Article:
Nigeria loses $29bn every year to power sector failure –Senate
Nigeria loses on average, the sum of $29 billion yearly to failure of the power sector, Senate President Ahmed Lawan has said.
He made the disclosure on Monday at the opening of an investigative public hearing on “Power Sector Recovery Plan and the Impact of COVID-19 Pandemic.”
Lawan called on the organisers of the event, the Senate Committee on Power, to closely review the power sector privatisation agreement signed in 2013.
“Some authorities say we lose about $29bn every year because of lack of sufficient and stable power. That is equivalent of what our people are supposed to earn.
“The purpose of privatisation is not for the government to wash away his hand, to run away from responsibilities.
“It’s an admission by the government that, first, it doesn’t have the resources required to move this sector forward. And it is also believed that investors who would come to invest in that sector would have the financial capacity and muscle.”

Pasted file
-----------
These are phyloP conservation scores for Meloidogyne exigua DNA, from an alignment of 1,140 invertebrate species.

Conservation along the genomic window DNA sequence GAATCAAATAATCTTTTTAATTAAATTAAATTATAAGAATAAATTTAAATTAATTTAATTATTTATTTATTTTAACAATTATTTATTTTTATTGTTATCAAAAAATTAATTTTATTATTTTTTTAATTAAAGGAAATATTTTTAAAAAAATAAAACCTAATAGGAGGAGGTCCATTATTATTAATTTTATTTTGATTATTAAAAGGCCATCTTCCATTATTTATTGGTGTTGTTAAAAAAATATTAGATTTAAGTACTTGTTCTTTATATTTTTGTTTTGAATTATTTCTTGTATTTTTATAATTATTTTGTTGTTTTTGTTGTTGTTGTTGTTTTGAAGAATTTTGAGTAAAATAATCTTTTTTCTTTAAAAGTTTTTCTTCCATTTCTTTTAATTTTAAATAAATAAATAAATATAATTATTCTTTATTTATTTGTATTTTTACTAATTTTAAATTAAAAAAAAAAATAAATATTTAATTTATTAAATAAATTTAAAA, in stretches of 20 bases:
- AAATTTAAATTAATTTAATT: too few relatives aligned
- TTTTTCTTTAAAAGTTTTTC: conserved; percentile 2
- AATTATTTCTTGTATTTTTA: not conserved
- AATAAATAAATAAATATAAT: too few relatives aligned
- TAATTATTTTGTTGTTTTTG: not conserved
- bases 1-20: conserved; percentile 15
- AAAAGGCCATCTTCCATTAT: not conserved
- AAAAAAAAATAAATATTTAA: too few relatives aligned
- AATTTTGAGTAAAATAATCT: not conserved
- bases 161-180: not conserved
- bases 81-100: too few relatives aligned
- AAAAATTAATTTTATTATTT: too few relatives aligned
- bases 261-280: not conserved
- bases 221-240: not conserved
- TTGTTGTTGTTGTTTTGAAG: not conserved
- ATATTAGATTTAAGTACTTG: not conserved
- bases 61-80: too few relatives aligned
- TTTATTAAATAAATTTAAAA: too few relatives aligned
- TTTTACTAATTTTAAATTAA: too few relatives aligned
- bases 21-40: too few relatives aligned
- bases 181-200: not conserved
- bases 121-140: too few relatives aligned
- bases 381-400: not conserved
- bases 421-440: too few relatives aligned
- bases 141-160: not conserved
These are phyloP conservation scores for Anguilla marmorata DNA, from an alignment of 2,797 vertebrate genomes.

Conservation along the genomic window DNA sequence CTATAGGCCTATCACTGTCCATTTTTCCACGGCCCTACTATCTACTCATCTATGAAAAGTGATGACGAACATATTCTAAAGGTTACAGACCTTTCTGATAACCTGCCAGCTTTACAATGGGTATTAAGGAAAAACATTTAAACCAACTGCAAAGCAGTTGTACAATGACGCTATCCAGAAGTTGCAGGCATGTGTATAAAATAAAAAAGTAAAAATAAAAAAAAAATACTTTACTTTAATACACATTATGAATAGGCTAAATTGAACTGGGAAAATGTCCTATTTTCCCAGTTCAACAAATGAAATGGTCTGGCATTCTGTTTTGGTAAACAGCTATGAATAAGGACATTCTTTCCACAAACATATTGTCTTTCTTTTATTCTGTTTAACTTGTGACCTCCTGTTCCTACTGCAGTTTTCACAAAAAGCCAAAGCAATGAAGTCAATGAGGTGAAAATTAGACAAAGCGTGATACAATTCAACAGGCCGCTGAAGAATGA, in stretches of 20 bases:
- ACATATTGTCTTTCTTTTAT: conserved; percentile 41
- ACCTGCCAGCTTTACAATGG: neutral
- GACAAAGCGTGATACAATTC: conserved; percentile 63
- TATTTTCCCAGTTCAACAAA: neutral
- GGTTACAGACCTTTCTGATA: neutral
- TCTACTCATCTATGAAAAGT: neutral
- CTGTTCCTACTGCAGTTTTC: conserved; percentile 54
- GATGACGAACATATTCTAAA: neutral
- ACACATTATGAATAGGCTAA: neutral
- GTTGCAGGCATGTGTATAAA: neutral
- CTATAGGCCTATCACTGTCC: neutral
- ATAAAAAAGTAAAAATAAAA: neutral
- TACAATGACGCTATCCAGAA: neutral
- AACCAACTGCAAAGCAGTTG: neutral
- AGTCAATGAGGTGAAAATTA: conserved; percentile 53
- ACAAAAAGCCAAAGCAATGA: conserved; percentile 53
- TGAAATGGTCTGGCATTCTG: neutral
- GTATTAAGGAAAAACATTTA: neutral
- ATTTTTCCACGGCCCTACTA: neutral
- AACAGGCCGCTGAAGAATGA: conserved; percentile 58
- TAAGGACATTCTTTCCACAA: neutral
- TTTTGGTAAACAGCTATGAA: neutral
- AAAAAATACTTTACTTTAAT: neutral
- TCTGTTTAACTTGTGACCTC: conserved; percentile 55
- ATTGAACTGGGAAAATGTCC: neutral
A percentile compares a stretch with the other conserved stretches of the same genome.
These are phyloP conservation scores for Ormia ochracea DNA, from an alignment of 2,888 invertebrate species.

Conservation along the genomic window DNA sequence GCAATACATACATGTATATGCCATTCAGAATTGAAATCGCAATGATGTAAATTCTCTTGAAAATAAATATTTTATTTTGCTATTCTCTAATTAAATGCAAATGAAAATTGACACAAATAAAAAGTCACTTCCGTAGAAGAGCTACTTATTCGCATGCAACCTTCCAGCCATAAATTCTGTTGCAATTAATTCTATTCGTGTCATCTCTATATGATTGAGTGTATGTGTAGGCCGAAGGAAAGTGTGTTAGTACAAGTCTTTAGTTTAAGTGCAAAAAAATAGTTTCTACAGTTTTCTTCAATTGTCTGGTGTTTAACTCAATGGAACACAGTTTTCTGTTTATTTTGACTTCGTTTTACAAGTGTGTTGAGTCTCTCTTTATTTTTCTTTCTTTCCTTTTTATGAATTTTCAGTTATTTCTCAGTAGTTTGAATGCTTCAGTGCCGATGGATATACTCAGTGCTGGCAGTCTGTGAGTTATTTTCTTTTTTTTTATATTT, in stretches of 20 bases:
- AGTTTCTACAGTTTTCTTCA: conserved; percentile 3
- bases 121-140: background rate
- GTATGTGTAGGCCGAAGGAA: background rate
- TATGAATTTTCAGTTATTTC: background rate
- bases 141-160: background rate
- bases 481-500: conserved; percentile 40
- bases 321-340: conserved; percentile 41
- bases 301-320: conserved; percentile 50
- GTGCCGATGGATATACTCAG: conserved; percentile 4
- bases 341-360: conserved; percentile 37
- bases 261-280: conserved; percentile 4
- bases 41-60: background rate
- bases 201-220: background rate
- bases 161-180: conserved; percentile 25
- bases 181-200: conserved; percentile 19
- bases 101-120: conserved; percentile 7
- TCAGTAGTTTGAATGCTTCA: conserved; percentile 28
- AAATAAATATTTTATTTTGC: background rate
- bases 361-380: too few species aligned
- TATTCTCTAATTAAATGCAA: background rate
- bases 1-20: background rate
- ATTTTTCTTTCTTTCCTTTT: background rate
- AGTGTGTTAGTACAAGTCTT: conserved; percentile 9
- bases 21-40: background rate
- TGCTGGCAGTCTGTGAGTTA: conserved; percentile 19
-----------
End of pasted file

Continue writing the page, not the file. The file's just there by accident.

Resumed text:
Read also: Senate facilitated generation of additional N320bn revenue in the last 1 year –Lawmaker
Mr Lawan stated that the National Assembly desired to see a power industry that would deliver regular electricity because it is what the country needs.
In 2013, the Power Holding Company of Nigeria was unbundled, leading to the emergence of six power generation companies (Gencos), 11 distribution companies (Discos) as well as the Transmission Company of Nigeria.
“When you have privatisation, you have Share Purchase Agreement. This investigation should look at what has happened.
“What are the responsibilities and the obligations of the Federal Government in the Share Purchase Agreement. What is the Bureau of Public Enterprises supposed to do.
“And equally and very important, what are the successful investors who were given 11 Discos and six Gencos supposed to do and within which time framework,” the Senate President said.
He affirmed that government should not be giving free money, noting that around N1.8 trillion had been given to Discos, an amount he believed could have been given to the Gencos.
“N1.8tn is a huge amount of money. Is it part of the Share Purchase Agreement that we should be giving this kind of money or what are we supposed to do as a government. What is our obligation?
“I will advise the executive here; next time, if there will be any next time to give such money; bring it to the National Assembly for approval,” he said.
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